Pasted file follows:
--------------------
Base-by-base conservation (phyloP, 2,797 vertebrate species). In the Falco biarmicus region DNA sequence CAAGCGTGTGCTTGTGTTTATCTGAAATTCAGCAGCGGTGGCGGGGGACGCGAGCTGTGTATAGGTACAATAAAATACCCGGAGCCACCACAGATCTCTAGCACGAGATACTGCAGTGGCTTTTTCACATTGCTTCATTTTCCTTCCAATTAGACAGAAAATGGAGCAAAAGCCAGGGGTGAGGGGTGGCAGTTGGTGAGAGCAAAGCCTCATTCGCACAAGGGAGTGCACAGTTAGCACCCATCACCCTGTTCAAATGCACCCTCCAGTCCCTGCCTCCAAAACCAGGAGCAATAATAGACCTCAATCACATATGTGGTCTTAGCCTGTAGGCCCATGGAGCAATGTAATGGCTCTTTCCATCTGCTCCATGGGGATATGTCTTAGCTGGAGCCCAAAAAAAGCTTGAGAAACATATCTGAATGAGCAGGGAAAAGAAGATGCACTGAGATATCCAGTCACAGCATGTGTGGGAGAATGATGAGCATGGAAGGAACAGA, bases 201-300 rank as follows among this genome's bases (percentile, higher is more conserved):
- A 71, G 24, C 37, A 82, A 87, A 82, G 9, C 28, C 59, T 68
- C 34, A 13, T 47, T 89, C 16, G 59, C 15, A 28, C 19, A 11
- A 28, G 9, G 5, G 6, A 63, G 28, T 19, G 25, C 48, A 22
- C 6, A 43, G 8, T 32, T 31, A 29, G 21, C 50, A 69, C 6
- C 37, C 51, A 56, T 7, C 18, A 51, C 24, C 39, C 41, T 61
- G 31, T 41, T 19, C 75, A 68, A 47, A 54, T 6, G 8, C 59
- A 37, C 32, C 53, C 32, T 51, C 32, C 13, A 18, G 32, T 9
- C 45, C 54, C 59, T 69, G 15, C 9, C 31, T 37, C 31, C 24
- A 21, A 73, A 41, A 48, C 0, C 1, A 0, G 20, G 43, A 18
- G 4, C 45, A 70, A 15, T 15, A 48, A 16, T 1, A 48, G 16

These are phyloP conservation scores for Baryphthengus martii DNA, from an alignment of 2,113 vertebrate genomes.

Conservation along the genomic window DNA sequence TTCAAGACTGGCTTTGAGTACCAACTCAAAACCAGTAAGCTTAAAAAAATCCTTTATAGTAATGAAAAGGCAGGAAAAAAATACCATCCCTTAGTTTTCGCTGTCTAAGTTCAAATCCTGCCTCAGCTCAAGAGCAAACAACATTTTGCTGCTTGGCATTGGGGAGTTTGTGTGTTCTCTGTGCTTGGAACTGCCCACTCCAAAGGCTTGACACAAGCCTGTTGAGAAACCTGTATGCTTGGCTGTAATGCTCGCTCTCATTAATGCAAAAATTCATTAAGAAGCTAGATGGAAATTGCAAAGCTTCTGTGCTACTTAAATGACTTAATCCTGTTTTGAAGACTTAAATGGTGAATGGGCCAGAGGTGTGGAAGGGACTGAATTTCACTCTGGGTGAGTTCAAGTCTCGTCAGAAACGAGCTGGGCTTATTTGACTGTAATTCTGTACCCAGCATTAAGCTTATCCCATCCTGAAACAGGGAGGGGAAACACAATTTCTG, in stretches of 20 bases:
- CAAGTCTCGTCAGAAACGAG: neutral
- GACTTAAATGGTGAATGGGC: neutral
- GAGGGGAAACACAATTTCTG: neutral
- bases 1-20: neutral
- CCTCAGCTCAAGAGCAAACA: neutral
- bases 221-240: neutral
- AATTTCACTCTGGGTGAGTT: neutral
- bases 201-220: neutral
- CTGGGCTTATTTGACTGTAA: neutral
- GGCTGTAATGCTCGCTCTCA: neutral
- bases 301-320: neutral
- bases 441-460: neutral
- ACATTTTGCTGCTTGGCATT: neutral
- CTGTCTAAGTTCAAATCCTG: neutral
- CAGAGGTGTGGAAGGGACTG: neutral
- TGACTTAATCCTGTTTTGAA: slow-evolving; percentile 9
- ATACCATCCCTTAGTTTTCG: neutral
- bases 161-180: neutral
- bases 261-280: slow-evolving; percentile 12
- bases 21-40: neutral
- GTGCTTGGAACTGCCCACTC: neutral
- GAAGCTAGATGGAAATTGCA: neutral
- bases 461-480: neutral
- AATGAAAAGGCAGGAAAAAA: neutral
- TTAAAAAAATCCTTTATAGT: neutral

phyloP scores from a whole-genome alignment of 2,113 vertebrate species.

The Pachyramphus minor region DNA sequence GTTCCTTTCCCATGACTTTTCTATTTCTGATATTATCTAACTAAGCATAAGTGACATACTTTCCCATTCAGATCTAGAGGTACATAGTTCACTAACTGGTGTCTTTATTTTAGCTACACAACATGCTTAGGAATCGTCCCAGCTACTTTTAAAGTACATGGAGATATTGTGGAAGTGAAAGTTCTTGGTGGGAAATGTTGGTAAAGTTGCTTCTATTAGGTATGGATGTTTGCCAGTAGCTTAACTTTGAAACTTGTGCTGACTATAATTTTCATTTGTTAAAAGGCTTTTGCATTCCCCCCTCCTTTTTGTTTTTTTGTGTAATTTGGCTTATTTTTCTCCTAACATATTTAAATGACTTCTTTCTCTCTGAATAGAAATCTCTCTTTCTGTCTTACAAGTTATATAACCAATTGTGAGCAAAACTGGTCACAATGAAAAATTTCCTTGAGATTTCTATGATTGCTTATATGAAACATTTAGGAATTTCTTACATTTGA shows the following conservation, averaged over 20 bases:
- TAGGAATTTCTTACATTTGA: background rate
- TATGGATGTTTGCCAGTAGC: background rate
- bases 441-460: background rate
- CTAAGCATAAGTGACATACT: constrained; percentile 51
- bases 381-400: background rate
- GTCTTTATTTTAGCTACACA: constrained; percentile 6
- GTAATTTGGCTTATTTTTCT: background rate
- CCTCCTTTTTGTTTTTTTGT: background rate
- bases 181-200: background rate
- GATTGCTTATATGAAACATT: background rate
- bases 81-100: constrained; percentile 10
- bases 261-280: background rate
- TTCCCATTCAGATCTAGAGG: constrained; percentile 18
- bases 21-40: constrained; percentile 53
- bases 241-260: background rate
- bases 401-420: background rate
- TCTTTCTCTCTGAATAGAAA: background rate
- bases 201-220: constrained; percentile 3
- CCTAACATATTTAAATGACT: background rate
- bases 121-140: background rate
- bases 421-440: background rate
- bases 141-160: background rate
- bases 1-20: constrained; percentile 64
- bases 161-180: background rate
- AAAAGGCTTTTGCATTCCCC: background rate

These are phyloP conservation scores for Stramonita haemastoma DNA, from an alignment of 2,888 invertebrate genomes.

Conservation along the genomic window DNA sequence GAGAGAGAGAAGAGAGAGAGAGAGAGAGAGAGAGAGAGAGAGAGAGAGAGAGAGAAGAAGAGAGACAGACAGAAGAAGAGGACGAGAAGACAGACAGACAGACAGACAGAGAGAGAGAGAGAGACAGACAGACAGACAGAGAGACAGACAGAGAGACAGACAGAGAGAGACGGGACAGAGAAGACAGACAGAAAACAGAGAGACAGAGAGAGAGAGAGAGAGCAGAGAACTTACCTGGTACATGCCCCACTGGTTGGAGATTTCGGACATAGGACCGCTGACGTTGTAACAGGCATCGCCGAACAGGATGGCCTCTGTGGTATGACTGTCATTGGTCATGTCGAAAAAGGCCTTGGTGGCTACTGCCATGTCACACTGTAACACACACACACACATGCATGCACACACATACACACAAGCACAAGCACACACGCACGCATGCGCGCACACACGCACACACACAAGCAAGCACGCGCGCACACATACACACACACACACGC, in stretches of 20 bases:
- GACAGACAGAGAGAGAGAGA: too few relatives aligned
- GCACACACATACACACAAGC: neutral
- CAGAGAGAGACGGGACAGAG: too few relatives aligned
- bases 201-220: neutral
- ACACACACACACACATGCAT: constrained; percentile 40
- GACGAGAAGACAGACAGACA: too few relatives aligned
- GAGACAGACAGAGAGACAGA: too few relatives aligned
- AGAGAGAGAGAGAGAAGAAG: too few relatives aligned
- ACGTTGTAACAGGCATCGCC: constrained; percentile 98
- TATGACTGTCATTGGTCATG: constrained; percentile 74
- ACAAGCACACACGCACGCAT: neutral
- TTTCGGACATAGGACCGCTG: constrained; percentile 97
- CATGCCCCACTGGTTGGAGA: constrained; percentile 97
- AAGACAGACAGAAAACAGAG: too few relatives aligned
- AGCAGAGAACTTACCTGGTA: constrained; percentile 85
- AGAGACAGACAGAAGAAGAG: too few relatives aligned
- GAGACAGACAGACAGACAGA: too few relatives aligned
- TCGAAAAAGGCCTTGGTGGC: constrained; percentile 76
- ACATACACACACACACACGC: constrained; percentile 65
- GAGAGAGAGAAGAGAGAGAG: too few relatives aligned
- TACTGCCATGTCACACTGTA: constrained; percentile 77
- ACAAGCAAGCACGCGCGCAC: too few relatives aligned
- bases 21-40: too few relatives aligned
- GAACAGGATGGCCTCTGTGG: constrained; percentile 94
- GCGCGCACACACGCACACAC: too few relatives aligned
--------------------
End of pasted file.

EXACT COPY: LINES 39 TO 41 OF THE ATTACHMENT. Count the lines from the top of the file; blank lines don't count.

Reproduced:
phyloP scores from a whole-genome alignment of 2,113 vertebrate species.

The Pachyramphus minor region DNA sequence GTTCCTTTCCCATGACTTTTCTATTTCTGATATTATCTAACTAAGCATAAGTGACATACTTTCCCATTCAGATCTAGAGGTACATAGTTCACTAACTGGTGTCTTTATTTTAGCTACACAACATGCTTAGGAATCGTCCCAGCTACTTTTAAAGTACATGGAGATATTGTGGAAGTGAAAGTTCTTGGTGGGAAATGTTGGTAAAGTTGCTTCTATTAGGTATGGATGTTTGCCAGTAGCTTAACTTTGAAACTTGTGCTGACTATAATTTTCATTTGTTAAAAGGCTTTTGCATTCCCCCCTCCTTTTTGTTTTTTTGTGTAATTTGGCTTATTTTTCTCCTAACATATTTAAATGACTTCTTTCTCTCTGAATAGAAATCTCTCTTTCTGTCTTACAAGTTATATAACCAATTGTGAGCAAAACTGGTCACAATGAAAAATTTCCTTGAGATTTCTATGATTGCTTATATGAAACATTTAGGAATTTCTTACATTTGA shows the following conservation, averaged over 20 bases:
- TAGGAATTTCTTACATTTGA: background rate